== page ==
Jordan, I think all concerned have eliminated the situation where the individual being targeted presents an imminenet threat of grave harm.  If so, there is obviously no duty to capture under any body of law, humanitarian or human rights.  

Jens Ohlin’s article is quite insightful on the different concepts of necessity, which are similar to the distinctions between “military necessity” and “public necessity” that I articulate in my article on the commander-in-chief.  To summarize, military necessity is a McCulloch v. Maryland concept of necessity and public necessity requires an imperative necessity that justifies the infringement of the specific private right(s) invaded.

Kevin Jon Heller


Thanks for the kind words…

I have to say, though I don’t accept his overall conclusion, I think Ryan makes a much stronger case for RUF than I would have thought possible.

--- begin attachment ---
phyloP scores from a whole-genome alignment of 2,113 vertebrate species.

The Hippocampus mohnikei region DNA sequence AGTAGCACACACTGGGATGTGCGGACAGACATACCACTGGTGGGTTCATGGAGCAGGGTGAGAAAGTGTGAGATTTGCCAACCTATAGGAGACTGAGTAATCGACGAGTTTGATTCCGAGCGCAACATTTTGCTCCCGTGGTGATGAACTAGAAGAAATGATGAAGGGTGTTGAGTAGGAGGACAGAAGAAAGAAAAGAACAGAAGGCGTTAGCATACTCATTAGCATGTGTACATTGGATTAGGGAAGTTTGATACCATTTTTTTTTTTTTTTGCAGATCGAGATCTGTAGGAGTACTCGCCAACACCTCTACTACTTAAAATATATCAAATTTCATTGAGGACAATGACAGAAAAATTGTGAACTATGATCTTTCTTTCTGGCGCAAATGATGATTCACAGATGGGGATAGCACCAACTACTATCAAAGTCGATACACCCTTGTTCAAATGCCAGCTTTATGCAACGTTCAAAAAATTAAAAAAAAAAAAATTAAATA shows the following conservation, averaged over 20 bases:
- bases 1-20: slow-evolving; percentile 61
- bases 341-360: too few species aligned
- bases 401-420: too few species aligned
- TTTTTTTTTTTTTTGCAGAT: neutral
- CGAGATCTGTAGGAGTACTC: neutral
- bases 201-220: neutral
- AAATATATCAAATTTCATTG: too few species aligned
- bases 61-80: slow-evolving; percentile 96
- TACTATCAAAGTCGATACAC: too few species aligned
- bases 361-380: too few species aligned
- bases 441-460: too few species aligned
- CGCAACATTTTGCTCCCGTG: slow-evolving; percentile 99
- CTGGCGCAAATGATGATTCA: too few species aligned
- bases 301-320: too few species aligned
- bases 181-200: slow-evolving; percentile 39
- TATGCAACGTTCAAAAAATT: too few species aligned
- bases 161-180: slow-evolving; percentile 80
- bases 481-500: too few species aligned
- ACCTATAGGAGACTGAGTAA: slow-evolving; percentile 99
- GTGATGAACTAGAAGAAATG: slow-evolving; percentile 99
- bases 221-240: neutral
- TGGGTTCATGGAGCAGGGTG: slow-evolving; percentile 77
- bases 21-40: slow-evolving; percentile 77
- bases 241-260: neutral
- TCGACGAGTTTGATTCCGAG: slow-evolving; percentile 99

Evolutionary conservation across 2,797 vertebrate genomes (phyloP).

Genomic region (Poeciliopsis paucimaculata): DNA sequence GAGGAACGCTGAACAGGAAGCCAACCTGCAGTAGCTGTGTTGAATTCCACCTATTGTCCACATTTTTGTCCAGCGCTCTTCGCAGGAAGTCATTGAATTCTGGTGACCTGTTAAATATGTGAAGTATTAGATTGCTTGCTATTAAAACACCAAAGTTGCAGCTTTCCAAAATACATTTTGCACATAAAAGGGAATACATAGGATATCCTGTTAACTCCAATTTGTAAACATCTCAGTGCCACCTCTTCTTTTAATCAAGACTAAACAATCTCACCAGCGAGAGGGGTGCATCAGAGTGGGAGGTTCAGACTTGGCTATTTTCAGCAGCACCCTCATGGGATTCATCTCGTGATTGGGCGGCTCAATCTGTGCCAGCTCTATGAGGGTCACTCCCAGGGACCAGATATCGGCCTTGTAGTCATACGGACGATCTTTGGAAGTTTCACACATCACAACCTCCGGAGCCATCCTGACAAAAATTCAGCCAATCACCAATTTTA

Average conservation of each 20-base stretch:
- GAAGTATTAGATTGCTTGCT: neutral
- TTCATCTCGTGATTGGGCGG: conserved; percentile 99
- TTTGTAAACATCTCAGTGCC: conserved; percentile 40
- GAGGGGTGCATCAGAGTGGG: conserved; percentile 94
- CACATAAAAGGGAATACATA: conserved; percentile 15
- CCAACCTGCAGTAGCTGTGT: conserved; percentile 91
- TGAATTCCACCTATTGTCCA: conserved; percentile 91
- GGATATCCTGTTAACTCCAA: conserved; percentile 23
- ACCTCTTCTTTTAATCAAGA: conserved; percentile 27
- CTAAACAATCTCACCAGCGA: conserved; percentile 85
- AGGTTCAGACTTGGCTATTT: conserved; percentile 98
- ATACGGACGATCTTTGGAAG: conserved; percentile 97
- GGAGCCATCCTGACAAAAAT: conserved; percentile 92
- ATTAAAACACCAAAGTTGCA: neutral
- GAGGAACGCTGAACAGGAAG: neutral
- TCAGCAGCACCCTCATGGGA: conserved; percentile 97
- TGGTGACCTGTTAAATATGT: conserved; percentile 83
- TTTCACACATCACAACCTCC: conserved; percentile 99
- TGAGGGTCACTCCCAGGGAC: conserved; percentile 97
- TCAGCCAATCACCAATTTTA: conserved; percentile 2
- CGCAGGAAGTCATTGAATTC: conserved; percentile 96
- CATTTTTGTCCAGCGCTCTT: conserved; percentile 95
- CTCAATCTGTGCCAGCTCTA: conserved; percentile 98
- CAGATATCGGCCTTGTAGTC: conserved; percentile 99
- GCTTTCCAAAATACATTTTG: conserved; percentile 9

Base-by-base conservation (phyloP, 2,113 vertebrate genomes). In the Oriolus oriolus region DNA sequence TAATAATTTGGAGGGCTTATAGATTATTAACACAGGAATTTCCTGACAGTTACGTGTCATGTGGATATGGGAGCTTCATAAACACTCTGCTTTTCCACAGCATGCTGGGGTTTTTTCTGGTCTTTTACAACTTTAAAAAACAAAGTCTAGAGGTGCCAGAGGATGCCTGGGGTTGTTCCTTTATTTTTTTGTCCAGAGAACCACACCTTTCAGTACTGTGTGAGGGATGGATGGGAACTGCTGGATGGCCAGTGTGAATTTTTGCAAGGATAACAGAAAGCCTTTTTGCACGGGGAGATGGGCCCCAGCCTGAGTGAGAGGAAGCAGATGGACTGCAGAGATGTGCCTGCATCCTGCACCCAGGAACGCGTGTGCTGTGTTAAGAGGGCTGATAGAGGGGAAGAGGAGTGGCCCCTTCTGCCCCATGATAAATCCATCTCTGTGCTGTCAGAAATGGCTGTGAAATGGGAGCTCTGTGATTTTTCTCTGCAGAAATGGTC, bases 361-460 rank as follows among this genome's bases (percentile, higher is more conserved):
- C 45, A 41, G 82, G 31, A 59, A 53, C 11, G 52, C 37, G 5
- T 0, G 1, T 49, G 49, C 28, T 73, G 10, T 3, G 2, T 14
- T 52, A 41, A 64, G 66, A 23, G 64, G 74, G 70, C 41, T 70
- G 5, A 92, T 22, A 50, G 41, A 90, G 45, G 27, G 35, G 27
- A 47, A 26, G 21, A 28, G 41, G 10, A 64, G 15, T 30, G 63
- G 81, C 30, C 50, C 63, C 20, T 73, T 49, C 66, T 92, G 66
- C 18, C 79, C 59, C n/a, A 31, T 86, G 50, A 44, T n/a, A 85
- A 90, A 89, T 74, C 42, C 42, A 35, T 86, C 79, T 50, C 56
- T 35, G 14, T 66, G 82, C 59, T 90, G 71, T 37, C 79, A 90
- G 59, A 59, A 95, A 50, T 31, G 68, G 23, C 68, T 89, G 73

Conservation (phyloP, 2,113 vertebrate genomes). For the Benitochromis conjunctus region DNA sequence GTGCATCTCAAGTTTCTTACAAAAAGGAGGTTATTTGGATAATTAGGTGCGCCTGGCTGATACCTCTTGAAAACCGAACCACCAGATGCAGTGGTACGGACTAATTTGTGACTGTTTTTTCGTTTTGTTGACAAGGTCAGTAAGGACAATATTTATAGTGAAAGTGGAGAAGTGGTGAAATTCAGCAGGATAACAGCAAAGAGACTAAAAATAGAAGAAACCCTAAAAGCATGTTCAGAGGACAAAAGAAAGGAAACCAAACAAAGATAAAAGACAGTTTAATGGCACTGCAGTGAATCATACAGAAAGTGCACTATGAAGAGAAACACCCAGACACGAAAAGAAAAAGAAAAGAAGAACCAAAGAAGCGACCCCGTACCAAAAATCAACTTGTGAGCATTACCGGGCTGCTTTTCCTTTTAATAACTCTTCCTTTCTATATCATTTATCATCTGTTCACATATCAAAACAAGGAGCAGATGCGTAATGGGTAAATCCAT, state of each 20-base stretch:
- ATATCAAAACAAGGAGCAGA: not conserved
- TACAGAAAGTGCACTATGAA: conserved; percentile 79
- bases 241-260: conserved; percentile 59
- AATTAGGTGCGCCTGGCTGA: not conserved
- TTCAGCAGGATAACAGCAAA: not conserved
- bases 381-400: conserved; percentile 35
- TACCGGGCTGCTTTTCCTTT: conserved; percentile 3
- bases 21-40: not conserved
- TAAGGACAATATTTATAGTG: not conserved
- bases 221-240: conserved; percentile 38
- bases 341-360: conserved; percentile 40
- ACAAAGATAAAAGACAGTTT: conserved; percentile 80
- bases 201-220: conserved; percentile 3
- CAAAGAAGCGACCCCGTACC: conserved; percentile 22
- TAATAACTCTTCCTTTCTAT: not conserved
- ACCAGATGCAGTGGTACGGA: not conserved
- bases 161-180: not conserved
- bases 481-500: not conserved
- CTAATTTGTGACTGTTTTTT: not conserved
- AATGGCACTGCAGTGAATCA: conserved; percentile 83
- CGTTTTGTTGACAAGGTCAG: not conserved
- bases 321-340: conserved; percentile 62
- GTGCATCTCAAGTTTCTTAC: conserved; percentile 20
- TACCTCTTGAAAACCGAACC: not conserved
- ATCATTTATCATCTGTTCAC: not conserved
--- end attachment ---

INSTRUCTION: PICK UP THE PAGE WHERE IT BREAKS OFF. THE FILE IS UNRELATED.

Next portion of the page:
John C. Dehn

You’re certainly welcome, Kevin.  And I absolutely agree with you regarding Ryan’s article in this case.


John: again, with respect to the ICCPR, there is no “necessity” requirement with respect to the right to life, or the right to freedom from “arbitrary” detention for that matter — no matter what the context otherwise involves.
The only necessity test in the ICCPR might involve derogation in time of public emergency, officially proclaimed as such, etc. re: derogable rights, and in real world practice and general patterns of opinio juris about such practice the actual test turns out to be something like reasonably needed.
Yes, the human rights standards at times are different than the law of war standards.
p.s. the phrase “immient threat” should be banned from discussion [does Eric Holder really mean that the US can target an “immient” threat in the US if capture is not feasible?] — it has nothing to do with the law of self-defense, since an imminent threat is not even a threat and UN 51 does not allow the use of armed force against a “threat” (unless one ignores the text of 51), much less a non existent but “imminent” threat.  The law of war may allow the targeting of some “threats,” but “imminent, non-existent threat? Sounds like a ghost of the unacceptable 2002 Bush NSS.